Overall easyJet's third quarter performance was in line with expectations, with total revenue of £7m compared to £1.8bn last year. The group reported a loss before tax of £324.5m, against a profit of £174.2m in 2019.
Having grounded the entire fleet in March, easyJet resumed flying a small number of routes on 15 June and bookings for the rest of summer are better than expected. The group's increased its schedule over the fourth quarter to fly around 40% of capacity, higher than previous guidance of 30%.
The shares rose 5.8% following the announcement.
Airlines are in a very tough spot at the moment.
Government travel bans had grounded easyJet's fleet and, while some planes are now back in the air, there's very little cash coming in but the group still has large costs to pay.
After taking a number of cost saving actions, easyJet says it's currently burning through slightly less than the previously forecast £30m to £40m in cash each week. That's a decent reduction from the c.£125m it spent during normal operations.
We don't know how long it will take for demand to fully recover, although it could be a few years. Initial demand has been better than expected, but traveller numbers are still markedly lower than normal.
Overall the current crisis will leave easyJet badly scarred. To put the current rate of cash burn in perspective, easyJet made £430m in profit before tax last year, and £445m the year before. Airlines typically lose money over the winter before aiming to turn a large profit over the summer to compensate. That looks unlikely to be achievable this year.
The difficulties mean easyJet is doing all it can to keep cash in the business, and that means a significant reduction in staff numbers is expected. With its end-market having shrunk so much, the size of the workforce must fall in line.
To shore up the balance sheet the group is raising more money from shareholders. While this will dilute the ownership of current investors, leaving them with a smaller piece of the pie, it does mean that they now own part of a more financially secure business - which may be worth it in the long run.
easyJet CEO Johan Lundgren has said the industry faced a "precarious future" and one in which government help would be essential. While easyJet will benefit from measures the government has already announced, including wage support for furloughed workers, the Chancellor has ruled out a sector wide bailout for airlines. Individual deals could be on the table as a last resort but investors should expect them to come with onerous terms attached. However, unless most of the fleet remains grounded well into the new year we doubt easyJet will need one.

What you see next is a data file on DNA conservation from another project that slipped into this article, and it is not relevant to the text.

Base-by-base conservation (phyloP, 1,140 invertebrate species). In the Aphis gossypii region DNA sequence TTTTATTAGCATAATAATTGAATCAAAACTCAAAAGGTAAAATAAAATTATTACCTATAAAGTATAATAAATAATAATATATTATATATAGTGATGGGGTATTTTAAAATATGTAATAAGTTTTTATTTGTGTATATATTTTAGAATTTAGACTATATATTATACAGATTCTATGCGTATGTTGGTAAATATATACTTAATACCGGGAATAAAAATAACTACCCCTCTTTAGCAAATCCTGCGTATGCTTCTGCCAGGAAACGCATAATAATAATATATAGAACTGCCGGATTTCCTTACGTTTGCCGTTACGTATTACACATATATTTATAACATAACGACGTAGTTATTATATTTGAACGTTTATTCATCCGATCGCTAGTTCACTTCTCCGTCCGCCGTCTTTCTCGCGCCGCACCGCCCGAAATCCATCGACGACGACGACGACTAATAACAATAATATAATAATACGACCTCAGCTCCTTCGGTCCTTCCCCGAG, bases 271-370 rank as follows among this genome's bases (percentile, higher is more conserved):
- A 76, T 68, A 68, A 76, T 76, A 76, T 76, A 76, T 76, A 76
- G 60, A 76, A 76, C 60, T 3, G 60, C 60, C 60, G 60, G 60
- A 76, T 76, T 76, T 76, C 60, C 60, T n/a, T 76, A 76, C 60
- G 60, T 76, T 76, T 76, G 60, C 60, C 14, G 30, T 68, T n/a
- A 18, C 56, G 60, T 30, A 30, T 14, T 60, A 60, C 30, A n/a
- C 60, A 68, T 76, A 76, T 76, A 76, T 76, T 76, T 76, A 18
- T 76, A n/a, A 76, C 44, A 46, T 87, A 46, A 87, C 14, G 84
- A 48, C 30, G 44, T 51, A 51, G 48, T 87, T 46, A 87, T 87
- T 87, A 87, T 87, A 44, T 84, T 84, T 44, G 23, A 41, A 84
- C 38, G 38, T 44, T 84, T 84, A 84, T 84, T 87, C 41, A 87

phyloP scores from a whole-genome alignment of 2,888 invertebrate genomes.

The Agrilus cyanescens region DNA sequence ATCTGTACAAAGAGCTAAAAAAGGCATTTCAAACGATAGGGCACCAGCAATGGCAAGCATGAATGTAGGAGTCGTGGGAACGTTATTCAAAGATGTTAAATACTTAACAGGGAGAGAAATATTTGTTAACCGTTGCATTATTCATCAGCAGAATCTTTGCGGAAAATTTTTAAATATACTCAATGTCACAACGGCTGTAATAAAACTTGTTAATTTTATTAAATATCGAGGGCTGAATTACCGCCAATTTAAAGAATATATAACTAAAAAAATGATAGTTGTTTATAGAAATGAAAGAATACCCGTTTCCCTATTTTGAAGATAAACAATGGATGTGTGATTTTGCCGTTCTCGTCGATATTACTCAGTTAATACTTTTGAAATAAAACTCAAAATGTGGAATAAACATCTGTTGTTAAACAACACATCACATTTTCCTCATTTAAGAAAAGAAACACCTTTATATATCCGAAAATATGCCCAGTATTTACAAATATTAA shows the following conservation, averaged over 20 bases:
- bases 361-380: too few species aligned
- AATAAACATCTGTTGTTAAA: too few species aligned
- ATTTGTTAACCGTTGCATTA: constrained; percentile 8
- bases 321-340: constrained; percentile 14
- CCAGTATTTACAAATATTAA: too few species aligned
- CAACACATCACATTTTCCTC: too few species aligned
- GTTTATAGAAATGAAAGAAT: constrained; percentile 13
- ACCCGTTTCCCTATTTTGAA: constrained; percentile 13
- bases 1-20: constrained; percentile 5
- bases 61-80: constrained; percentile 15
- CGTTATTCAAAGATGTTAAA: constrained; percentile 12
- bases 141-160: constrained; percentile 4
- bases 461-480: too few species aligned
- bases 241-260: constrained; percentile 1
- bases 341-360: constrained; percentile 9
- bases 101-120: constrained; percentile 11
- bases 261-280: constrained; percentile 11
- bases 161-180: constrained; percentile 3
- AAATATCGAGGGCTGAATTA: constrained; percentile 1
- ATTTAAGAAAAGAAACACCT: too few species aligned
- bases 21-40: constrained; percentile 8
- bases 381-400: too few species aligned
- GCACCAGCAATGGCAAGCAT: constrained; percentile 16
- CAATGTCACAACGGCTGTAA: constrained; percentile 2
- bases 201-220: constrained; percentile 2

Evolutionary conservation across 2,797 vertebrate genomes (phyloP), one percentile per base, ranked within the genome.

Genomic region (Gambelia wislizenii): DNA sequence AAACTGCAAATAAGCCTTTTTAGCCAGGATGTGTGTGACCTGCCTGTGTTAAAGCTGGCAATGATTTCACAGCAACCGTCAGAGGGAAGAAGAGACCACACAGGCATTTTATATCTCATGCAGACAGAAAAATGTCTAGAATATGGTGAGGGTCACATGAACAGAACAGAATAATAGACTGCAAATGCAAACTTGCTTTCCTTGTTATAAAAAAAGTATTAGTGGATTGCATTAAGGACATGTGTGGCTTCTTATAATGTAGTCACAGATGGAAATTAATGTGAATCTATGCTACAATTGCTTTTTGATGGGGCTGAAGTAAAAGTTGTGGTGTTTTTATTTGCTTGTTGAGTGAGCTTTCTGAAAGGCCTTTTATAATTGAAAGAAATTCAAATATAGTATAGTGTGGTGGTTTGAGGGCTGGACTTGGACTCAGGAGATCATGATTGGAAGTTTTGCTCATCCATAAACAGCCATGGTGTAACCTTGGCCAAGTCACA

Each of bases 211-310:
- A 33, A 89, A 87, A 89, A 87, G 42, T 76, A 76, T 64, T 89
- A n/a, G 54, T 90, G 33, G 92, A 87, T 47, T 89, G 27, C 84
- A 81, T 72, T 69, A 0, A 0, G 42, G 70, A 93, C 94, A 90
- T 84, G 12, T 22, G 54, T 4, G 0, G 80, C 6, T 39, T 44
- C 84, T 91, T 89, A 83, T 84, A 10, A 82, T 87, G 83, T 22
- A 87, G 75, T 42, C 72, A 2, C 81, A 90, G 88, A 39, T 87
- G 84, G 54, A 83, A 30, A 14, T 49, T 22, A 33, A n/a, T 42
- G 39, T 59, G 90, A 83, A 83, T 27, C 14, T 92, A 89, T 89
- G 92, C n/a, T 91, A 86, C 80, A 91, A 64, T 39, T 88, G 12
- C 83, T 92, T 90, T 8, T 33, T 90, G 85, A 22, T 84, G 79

Overall there are some signs of positivity at easyJet, but it would be a mistake to assume the challenges are over. The group's doing a lot of the right things to help look after the long-term interests of the business, but the easyJet we'll be looking at once its self-help measures are complete is going to be a very different beast. And while brave investors could be rewarded for staying put, there could be further pain ahead.
Easyjet key facts
- Current 12m forward price/book ratio: 0.9
- 10 year average 12m forward price/book ratio: 1.7
- Prospective yield: 0.9%
Please remember yields are variable and not a reliable indicator of future income. Keep in mind key figures shouldn't be looked at on their own - it's important to understand the big picture.
Third Quarter Results
After resuming 10 short haul routes on 15 June, easyJet flew 117,000 passengers across 709 flights in the final two weeks of the quarter as flights were allowed to resume. In 2019 this figures were 26.4m and 165,656 respectively for the quarter as a whole. The group recorded a load factor of 88.9%.
In the first month of the fourth quarter, easyJet flew around 2m customers, with a plane load factor of 84%.
Total headline costs for the quarter were £332.1m, 79% behind last year. Operational cost cash burn was lower than the £1bn expected, but this still came in at £774m for the period. To preserve cash easyJet previously announced a restructuring programme, including downsizing the organisation and reducing headcount by up to 30%.
During the quarter easyJet raised £419m from issuing new shares, which takes the total liquidity raised during the crisis to £2.2bn. This includes the total draw-down of the group's revolving credit facility, as well as borrowing from the government's Covid Corporate Financing Facility and proceeds from the sale and leaseback of aircraft.
Total gross proceeds from the leaseback programme are expected to be at the top end of the £500m - £650m guidance range.
Net debt was 78.8% higher than at the end of March at £835m.
easyJet is still unable to give detailed guidance for the full year, but expects losses in the fourth quarter to be smaller than Q3.
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